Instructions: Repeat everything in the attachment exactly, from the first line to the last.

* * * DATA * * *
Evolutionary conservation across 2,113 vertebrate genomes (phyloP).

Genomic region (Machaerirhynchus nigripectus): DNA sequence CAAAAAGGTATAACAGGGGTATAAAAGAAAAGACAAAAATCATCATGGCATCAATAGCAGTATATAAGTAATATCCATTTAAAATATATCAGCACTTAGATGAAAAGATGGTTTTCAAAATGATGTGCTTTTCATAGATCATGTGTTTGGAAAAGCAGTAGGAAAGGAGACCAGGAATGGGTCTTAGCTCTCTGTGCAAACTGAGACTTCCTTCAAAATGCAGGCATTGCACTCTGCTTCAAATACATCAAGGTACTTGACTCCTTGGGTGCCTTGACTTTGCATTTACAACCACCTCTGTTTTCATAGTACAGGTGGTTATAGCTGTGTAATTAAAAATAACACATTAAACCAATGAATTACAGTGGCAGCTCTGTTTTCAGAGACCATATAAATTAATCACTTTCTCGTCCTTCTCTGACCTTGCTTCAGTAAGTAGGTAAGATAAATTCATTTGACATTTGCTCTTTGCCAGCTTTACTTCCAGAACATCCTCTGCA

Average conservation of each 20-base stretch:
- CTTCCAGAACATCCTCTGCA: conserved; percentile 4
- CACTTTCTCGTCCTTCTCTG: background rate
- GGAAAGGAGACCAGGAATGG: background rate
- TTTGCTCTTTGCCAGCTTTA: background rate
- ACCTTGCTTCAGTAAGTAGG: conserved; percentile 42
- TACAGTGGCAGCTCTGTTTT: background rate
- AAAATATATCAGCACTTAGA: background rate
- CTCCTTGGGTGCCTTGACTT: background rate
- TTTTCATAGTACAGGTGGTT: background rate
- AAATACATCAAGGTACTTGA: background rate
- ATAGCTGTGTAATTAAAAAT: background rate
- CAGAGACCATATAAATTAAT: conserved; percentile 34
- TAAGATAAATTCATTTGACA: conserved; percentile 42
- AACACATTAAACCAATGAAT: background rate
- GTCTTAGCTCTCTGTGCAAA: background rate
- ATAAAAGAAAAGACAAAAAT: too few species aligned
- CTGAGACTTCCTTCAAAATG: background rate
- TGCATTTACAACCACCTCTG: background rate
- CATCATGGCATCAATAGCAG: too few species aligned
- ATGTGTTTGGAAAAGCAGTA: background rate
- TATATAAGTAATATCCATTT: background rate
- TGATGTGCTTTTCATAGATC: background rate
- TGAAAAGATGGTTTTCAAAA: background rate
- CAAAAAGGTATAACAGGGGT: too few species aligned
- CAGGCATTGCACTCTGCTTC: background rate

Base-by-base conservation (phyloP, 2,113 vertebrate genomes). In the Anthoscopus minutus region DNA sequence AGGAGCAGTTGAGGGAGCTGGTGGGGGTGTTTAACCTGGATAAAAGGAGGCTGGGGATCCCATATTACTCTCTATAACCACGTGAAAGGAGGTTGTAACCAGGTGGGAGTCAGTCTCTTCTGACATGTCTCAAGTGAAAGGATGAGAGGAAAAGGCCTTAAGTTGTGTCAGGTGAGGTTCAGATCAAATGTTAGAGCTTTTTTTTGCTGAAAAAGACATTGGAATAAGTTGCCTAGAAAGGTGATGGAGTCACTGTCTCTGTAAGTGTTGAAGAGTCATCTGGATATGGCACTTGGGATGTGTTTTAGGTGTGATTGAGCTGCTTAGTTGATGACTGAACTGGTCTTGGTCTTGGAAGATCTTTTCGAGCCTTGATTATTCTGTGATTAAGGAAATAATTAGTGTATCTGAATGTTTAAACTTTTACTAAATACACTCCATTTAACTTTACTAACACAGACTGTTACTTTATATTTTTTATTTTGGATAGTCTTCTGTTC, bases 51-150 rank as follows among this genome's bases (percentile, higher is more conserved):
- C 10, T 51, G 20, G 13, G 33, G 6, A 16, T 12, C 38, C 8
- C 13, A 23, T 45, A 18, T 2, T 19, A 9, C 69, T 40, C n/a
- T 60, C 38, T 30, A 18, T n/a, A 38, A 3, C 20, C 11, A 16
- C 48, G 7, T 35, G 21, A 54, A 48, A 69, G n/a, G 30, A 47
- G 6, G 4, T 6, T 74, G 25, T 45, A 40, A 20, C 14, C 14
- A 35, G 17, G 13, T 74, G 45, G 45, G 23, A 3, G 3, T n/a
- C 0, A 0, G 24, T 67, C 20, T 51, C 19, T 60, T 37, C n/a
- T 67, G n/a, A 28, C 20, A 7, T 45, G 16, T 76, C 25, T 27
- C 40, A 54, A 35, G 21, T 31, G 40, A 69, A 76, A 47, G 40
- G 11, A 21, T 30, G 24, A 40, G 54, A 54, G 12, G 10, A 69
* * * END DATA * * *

Evolutionary conservation across 2,113 vertebrate genomes (phyloP).

Genomic region (Machaerirhynchus nigripectus): DNA sequence CAAAAAGGTATAACAGGGGTATAAAAGAAAAGACAAAAATCATCATGGCATCAATAGCAGTATATAAGTAATATCCATTTAAAATATATCAGCACTTAGATGAAAAGATGGTTTTCAAAATGATGTGCTTTTCATAGATCATGTGTTTGGAAAAGCAGTAGGAAAGGAGACCAGGAATGGGTCTTAGCTCTCTGTGCAAACTGAGACTTCCTTCAAAATGCAGGCATTGCACTCTGCTTCAAATACATCAAGGTACTTGACTCCTTGGGTGCCTTGACTTTGCATTTACAACCACCTCTGTTTTCATAGTACAGGTGGTTATAGCTGTGTAATTAAAAATAACACATTAAACCAATGAATTACAGTGGCAGCTCTGTTTTCAGAGACCATATAAATTAATCACTTTCTCGTCCTTCTCTGACCTTGCTTCAGTAAGTAGGTAAGATAAATTCATTTGACATTTGCTCTTTGCCAGCTTTACTTCCAGAACATCCTCTGCA

Average conservation of each 20-base stretch:
- CTTCCAGAACATCCTCTGCA: conserved; percentile 4
- CACTTTCTCGTCCTTCTCTG: background rate
- GGAAAGGAGACCAGGAATGG: background rate
- TTTGCTCTTTGCCAGCTTTA: background rate
- ACCTTGCTTCAGTAAGTAGG: conserved; percentile 42
- TACAGTGGCAGCTCTGTTTT: background rate
- AAAATATATCAGCACTTAGA: background rate
- CTCCTTGGGTGCCTTGACTT: background rate
- TTTTCATAGTACAGGTGGTT: background rate
- AAATACATCAAGGTACTTGA: background rate
- ATAGCTGTGTAATTAAAAAT: background rate
- CAGAGACCATATAAATTAAT: conserved; percentile 34
- TAAGATAAATTCATTTGACA: conserved; percentile 42
- AACACATTAAACCAATGAAT: background rate
- GTCTTAGCTCTCTGTGCAAA: background rate
- ATAAAAGAAAAGACAAAAAT: too few species aligned
- CTGAGACTTCCTTCAAAATG: background rate
- TGCATTTACAACCACCTCTG: background rate
- CATCATGGCATCAATAGCAG: too few species aligned
- ATGTGTTTGGAAAAGCAGTA: background rate
- TATATAAGTAATATCCATTT: background rate
- TGATGTGCTTTTCATAGATC: background rate
- TGAAAAGATGGTTTTCAAAA: background rate
- CAAAAAGGTATAACAGGGGT: too few species aligned
- CAGGCATTGCACTCTGCTTC: background rate

Base-by-base conservation (phyloP, 2,113 vertebrate genomes). In the Anthoscopus minutus region DNA sequence AGGAGCAGTTGAGGGAGCTGGTGGGGGTGTTTAACCTGGATAAAAGGAGGCTGGGGATCCCATATTACTCTCTATAACCACGTGAAAGGAGGTTGTAACCAGGTGGGAGTCAGTCTCTTCTGACATGTCTCAAGTGAAAGGATGAGAGGAAAAGGCCTTAAGTTGTGTCAGGTGAGGTTCAGATCAAATGTTAGAGCTTTTTTTTGCTGAAAAAGACATTGGAATAAGTTGCCTAGAAAGGTGATGGAGTCACTGTCTCTGTAAGTGTTGAAGAGTCATCTGGATATGGCACTTGGGATGTGTTTTAGGTGTGATTGAGCTGCTTAGTTGATGACTGAACTGGTCTTGGTCTTGGAAGATCTTTTCGAGCCTTGATTATTCTGTGATTAAGGAAATAATTAGTGTATCTGAATGTTTAAACTTTTACTAAATACACTCCATTTAACTTTACTAACACAGACTGTTACTTTATATTTTTTATTTTGGATAGTCTTCTGTTC, bases 51-150 rank as follows among this genome's bases (percentile, higher is more conserved):
- C 10, T 51, G 20, G 13, G 33, G 6, A 16, T 12, C 38, C 8
- C 13, A 23, T 45, A 18, T 2, T 19, A 9, C 69, T 40, C n/a
- T 60, C 38, T 30, A 18, T n/a, A 38, A 3, C 20, C 11, A 16
- C 48, G 7, T 35, G 21, A 54, A 48, A 69, G n/a, G 30, A 47
- G 6, G 4, T 6, T 74, G 25, T 45, A 40, A 20, C 14, C 14
- A 35, G 17, G 13, T 74, G 45, G 45, G 23, A 3, G 3, T n/a
- C 0, A 0, G 24, T 67, C 20, T 51, C 19, T 60, T 37, C n/a
- T 67, G n/a, A 28, C 20, A 7, T 45, G 16, T 76, C 25, T 27
- C 40, A 54, A 35, G 21, T 31, G 40, A 69, A 76, A 47, G 40
- G 11, A 21, T 30, G 24, A 40, G 54, A 54, G 12, G 10, A 69